ANAMIA (“‘Ana-mia’ Sociability: an Online/Offline Social Networks Approach to Eating Disorders” ANR09-ALIA001) is a fundamental research project started in 2010 and funded by the French Agence Nationale de la Recherche (ANR). It is conducted by a multidisciplinary team of researchers based in France and UK.
The social phenomenon
In Internet parlance, “Ana” and “Mia” stand for anorexia and bulimia nervosa. A number of websites designed and run by users, discuss these eating disorders (EDs). The provocative stance of some of them, going as far as to claim that these disorders are a lifestyle choice rather than a disease, has attracted the attention of media and policy makers, and has earned them the derogatory label of “pro-ana” and “pro-mia”. Users describe their “crises”, purging behaviours, and longing for thinness and bodily perfection, inspired by airbrushed celebrity photos (thinspiration). For a long time it was impossible to obtain high-quality data on usage of these websites whose contents (text, photos, conversations, etc.) are hidden by their authors to circumvent censorship.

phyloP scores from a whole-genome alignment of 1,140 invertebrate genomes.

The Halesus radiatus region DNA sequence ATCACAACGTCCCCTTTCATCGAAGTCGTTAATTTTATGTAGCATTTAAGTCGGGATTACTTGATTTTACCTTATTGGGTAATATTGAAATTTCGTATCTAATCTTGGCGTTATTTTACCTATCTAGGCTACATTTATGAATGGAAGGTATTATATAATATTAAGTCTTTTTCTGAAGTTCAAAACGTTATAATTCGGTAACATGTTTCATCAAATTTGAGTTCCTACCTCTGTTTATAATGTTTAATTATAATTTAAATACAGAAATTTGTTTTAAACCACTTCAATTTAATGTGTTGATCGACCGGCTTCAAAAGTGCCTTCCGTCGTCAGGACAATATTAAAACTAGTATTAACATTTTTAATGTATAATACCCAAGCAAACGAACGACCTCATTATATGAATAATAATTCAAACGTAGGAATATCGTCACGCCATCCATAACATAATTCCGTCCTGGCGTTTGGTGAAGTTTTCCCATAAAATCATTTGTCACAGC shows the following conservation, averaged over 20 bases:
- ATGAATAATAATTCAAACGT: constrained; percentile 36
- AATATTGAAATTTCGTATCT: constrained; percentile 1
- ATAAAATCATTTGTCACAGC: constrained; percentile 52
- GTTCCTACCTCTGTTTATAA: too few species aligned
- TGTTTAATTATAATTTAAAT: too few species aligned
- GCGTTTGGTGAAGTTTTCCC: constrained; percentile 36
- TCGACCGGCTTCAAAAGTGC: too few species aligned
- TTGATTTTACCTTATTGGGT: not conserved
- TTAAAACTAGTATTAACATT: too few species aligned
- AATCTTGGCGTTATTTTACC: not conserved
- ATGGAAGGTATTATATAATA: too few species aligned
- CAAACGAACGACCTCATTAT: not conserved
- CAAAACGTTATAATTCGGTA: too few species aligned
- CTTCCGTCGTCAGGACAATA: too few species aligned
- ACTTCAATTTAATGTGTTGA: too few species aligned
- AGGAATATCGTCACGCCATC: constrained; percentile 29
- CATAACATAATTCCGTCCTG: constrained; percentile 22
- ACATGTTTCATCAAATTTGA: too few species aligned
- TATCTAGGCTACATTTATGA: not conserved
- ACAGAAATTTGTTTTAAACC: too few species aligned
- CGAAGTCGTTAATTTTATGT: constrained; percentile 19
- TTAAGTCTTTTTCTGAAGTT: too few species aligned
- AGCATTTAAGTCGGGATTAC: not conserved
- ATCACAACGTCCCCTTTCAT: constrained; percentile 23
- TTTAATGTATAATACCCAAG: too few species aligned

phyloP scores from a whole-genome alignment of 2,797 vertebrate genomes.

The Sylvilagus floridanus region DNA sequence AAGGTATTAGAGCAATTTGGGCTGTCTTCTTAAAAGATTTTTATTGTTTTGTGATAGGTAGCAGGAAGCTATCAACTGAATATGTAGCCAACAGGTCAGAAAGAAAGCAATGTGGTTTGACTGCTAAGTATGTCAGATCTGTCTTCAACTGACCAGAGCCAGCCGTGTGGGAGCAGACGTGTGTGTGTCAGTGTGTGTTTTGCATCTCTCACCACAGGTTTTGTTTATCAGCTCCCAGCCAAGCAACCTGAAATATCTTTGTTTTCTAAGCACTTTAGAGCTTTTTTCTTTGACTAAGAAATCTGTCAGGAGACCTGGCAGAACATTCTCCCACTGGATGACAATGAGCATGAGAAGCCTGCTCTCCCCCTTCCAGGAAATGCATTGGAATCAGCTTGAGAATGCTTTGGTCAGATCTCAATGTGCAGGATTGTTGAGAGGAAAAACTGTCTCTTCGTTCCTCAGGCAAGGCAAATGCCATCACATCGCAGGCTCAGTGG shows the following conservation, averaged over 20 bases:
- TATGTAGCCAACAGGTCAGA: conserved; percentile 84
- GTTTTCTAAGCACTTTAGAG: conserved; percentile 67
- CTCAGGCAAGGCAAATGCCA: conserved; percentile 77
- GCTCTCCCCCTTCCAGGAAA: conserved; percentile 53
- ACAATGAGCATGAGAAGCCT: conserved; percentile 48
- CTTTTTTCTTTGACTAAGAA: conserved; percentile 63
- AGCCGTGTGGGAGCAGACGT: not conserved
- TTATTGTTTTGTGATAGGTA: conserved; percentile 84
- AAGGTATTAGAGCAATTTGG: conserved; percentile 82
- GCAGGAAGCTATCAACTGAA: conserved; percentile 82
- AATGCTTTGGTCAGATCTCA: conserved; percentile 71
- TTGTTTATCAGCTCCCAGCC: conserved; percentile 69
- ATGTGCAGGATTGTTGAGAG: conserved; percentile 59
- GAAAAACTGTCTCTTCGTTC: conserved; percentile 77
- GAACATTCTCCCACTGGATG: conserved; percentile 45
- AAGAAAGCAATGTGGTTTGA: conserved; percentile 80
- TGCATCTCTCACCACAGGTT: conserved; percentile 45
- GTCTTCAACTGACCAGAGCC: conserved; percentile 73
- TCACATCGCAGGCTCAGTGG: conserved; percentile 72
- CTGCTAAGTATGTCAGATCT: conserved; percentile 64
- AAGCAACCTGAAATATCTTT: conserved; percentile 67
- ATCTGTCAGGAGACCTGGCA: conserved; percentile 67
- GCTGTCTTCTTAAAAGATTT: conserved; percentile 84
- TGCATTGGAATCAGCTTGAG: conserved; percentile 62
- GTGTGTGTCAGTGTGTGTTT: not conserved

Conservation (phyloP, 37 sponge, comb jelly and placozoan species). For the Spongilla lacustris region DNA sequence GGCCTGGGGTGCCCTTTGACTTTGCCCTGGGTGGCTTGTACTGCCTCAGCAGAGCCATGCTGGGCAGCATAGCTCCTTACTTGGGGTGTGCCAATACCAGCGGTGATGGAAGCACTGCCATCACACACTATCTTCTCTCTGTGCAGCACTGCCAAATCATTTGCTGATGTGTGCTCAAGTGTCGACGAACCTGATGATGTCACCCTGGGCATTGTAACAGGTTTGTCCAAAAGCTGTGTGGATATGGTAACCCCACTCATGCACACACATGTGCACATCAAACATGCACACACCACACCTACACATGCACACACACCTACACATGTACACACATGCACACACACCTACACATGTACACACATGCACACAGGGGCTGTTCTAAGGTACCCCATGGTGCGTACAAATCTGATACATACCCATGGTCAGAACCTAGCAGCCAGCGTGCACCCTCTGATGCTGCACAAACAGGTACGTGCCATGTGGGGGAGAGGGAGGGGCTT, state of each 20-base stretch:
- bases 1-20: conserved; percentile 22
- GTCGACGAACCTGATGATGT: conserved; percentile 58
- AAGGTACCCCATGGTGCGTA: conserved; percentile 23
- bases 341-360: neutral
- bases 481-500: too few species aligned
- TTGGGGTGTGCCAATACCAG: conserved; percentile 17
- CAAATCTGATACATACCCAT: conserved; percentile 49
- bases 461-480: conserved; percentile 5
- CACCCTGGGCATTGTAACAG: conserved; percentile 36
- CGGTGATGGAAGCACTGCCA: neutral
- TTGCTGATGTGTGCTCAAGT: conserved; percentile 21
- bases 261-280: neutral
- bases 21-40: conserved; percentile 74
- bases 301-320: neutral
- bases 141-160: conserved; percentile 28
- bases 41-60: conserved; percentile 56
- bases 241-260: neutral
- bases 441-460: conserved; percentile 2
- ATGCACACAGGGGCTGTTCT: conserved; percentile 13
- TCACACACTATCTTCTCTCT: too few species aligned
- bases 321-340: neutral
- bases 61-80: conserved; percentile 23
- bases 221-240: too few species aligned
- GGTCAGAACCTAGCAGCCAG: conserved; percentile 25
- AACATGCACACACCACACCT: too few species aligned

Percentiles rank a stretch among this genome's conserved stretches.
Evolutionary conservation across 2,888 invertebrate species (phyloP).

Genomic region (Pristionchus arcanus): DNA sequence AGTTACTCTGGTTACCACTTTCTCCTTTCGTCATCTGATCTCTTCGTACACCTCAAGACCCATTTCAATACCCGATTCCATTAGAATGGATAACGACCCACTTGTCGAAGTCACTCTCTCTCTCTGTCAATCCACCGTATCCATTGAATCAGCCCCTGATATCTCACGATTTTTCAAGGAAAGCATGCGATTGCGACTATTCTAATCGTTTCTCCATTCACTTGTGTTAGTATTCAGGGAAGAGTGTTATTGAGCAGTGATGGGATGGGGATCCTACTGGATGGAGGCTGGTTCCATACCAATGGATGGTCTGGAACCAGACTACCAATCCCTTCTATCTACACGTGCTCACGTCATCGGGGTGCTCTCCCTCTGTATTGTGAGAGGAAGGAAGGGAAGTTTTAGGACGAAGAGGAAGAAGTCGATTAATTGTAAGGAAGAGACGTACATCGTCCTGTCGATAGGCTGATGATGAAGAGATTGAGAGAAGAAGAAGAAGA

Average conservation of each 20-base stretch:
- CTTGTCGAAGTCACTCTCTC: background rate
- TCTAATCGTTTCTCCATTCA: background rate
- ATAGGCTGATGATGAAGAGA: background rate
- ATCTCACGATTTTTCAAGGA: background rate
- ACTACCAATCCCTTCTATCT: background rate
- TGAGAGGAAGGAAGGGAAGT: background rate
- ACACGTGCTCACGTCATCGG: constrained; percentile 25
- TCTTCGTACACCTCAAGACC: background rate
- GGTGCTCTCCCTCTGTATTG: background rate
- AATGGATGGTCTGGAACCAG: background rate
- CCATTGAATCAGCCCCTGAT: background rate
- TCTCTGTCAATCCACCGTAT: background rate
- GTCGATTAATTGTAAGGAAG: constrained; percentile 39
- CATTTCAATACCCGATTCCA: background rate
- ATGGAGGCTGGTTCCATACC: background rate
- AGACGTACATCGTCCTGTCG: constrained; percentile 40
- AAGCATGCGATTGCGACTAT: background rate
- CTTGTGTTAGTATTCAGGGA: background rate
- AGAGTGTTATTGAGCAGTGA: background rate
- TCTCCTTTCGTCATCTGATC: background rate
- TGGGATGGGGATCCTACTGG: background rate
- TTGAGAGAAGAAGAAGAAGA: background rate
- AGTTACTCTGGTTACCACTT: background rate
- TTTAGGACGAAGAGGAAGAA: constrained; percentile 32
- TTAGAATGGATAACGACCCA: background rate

The ANAMIA survey, the first to cover the social environment, eating practices and digital usages of persons with eating disorders in the English and French web, fills this gap. It employs multiple and complementary methodologies: questionnaires, interviews, statistical modelling, computer simulation and web cartographies, to answer questions that have engaged the scientific community over the past decade. Does discussing eating disorders online equate to advocating them? Why are these websites experienced by their members as channels for support and personal autonomy? Do ana-mia blogs and discussion forums lock users into risky behaviours, or do they rather serve to inform them and to make them aware of their health state?
ANAMIA relies on the analysis of social networks, a technique practiced in the social sciences long before the advent of the Internet. The term “social network” denotes any group of friends and acquaintances, linked by relationships and interactions that can influence the opinions and behaviours of each of them. Since the development of information and communication technologies, new social networks have added to those developed face- to-face. Today, anyone facing a health issue (such as an eating disorder) can rely not only on their family, friends, doctor or local network of solidarity, but also on the users of many web platforms. The ANAMIA project reveals and evaluates complementarities and conflicts between these different ways of interacting with social networks, whether or not they are mediated by computers.